Computer Vision (CV) is one of the most exciting subfields within the Artificial Intelligence (AI) and Machine Learning (ML) domain. It is a major component for many modern AI/ML pipelines, and it’s transforming almost every industry, enabling organizations to revolutionize the way machines and business systems work.

Academically, CV has been a well-established area of computer science for many decades, and over the years, a lot of research has gone into this field to make it better. However, the use of deep neural networks has recently revolutionized the field and given it new fuel for accelerated growth.

There is a diverse array of application areas for computer vision, such as:

  • Autonomous driving
  • Medical imaging analysis and diagnostics
  • Scene detection and understanding
  • Automatic image caption generation
  • Photo/face tagging on social media
  • Home security
  • Defect identification in manufacturing industries and quality control

In this article, we discuss some of the most popular and effective datasets used in the domain of Deep Learning (DL) to train state-of-the-art ML systems for CV tasks.

Choose the Right Open-source Datasets Carefully

Training machines on image and video files is a serious data-intensive operation. A singular image file is a multi-dimensional, multi-megabytes digital entity containing only a tiny fraction of ‘insight’ in the context of the whole ‘intelligent image analysis’ task.

In contrast, a similar-sized retail sales data table can lend much more insight into the ML algorithm with the same expenditure on computational hardware. This fact is worth remembering while talking about the scale of data and computing required for modern CV pipelines.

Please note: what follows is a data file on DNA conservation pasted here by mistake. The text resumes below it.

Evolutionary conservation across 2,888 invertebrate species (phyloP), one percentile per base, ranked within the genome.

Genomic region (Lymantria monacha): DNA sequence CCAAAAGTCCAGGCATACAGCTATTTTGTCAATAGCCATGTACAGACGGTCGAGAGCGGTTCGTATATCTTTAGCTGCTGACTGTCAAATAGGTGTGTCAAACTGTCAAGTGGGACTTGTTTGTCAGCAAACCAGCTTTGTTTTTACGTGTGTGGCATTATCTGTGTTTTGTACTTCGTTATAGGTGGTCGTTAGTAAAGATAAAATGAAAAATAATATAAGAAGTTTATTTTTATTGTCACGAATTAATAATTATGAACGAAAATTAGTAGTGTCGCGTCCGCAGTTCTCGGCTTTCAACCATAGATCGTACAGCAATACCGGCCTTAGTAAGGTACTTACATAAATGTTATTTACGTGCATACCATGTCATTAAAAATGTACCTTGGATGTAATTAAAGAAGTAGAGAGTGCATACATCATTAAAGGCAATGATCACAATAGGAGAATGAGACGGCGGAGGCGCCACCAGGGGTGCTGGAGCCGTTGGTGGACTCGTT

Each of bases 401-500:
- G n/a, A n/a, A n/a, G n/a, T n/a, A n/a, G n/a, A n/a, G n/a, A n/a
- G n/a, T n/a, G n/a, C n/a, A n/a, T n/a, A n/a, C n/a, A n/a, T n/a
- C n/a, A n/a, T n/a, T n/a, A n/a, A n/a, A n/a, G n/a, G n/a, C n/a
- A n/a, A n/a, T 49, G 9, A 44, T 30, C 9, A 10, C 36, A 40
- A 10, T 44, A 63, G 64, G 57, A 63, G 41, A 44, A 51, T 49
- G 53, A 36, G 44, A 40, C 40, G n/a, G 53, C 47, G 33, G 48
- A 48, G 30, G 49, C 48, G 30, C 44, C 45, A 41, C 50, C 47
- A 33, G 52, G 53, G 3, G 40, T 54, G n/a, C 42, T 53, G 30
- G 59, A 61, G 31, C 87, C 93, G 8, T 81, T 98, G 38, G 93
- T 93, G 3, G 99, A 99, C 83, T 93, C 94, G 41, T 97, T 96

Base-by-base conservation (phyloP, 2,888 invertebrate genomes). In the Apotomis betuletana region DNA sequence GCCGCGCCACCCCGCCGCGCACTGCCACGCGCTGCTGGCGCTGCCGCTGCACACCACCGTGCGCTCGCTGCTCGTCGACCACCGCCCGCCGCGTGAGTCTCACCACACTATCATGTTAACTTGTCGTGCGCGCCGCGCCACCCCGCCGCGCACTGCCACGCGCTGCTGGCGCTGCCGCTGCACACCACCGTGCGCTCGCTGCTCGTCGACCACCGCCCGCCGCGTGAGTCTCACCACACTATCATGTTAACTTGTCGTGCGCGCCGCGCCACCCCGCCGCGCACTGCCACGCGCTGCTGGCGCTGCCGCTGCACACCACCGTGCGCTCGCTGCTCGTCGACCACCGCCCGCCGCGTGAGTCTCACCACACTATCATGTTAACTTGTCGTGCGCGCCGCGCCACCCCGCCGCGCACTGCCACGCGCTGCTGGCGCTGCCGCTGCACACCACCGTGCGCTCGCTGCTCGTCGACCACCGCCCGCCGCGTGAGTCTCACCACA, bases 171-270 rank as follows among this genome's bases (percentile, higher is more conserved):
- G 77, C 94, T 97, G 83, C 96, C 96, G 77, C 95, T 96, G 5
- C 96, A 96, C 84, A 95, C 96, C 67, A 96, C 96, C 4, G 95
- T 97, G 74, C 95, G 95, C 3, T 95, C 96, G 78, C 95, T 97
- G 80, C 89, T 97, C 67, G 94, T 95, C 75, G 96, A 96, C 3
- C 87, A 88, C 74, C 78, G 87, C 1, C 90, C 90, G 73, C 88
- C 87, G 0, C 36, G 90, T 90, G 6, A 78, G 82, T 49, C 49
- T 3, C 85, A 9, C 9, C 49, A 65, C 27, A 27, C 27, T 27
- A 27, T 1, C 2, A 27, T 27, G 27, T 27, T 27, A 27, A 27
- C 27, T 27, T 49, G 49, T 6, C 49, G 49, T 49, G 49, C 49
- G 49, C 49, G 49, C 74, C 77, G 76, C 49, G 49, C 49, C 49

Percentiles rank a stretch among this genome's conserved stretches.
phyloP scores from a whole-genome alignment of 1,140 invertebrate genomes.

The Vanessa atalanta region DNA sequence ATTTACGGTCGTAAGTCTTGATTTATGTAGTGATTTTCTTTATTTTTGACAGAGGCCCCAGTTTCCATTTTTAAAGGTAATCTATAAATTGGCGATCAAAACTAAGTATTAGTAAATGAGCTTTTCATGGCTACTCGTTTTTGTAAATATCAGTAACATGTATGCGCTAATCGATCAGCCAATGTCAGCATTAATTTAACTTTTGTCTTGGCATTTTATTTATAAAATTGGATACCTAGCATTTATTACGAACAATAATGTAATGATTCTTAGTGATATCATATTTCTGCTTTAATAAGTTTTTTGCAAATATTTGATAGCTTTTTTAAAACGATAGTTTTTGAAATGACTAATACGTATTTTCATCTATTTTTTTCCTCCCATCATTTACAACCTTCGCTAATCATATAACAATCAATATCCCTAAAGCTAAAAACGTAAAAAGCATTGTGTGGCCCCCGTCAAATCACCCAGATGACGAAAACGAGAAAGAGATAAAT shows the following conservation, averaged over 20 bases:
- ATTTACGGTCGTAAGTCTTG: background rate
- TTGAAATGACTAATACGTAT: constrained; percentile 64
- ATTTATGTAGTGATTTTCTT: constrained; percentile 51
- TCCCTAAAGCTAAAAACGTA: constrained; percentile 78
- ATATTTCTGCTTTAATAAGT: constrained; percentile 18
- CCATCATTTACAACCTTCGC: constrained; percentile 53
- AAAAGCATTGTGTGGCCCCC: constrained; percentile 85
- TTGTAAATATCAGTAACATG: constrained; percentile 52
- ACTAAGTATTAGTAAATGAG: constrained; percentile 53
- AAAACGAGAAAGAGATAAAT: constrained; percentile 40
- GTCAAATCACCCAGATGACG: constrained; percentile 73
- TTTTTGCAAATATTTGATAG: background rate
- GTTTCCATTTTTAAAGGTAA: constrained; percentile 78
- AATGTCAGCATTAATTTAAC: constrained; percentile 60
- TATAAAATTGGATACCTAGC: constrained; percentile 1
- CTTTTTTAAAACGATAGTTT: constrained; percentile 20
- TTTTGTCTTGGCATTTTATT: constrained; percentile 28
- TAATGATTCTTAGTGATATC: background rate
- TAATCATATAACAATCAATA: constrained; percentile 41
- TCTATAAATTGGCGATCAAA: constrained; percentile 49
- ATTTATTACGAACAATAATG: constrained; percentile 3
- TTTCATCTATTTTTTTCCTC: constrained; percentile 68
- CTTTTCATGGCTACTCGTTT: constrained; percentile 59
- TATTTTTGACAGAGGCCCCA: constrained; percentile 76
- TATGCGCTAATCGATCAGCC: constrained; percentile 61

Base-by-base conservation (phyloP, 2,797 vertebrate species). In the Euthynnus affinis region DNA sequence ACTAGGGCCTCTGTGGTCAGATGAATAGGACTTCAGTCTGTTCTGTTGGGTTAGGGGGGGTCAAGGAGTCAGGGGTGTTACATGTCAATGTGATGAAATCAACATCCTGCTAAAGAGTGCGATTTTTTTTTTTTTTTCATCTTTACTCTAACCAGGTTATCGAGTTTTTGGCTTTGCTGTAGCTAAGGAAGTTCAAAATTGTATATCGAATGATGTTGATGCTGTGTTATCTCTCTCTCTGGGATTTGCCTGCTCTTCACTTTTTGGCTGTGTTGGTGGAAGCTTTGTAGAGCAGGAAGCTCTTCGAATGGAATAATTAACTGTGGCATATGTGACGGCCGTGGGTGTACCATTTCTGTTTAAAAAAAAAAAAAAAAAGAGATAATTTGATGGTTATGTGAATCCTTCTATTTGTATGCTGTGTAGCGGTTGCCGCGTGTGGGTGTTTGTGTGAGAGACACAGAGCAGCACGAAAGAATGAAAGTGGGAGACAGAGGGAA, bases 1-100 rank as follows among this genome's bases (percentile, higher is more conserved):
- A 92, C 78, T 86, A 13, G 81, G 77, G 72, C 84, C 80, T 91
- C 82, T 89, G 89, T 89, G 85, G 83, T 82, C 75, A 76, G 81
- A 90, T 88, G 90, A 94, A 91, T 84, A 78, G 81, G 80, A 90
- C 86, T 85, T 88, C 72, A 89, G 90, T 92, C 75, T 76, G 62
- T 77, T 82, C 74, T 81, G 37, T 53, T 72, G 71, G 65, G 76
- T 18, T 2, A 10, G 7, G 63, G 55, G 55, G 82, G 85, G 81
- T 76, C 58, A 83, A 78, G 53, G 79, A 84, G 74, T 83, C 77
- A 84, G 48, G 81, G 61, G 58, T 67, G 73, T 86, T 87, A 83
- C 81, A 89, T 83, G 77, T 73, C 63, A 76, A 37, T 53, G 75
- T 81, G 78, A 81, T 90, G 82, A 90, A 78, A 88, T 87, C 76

Consequently, in almost all cases, hundreds (or even thousands) of images are not enough to train a high-quality ML model for CV tasks. Almost all modern CV systems use complex DL model architectures, and they will remain under-fitted if not supplied with a sufficient number of carefully selected training examples, i.e., labeled images. Therefore, it is becoming a highly common trend that robust, generalizable, production-quality DL systems often require millions of carefully chosen images to train on.

Also, for video analytics, the task of choosing and compiling a training dataset can be more complicated given the dynamic nature of the video files or frames obtained from a multitude of video streams.

Here, we list some of the most popular ones (consisting of both static images and video clips).

Popular Open-source Datasets for Computer Vision Models

Not all datasets are equally suitable for all kinds of CV tasks. Common CV tasks include:

  • Image classification
  • Object detection
  • Object segmentation
  • Multi-object annotation
  • Image captioning
  • Human pose estimation
  • Video frame analytics

We show a list of popular, open-source datasets that cover most of these categories.

 

ImageNet (most well-known)

 

ImageNet is an ongoing research effort to provide researchers around the world with an easily accessible image database. It is, perhaps, the most well-known image dataset out there and is quoted as the gold standard by researchers and learners alike.

This project was inspired by an ever-growing sentiment in the image and vision research field–the need for more data. It is organized according to the WordNet hierarchy. Each meaningful concept in WordNet, possibly described by multiple words or word phrases, is called a “synonym set” or “synset.” There are more than 100,000 synsets in WordNet. Similarly, ImageNet aims to provide on average 1000 images to illustrate each synset.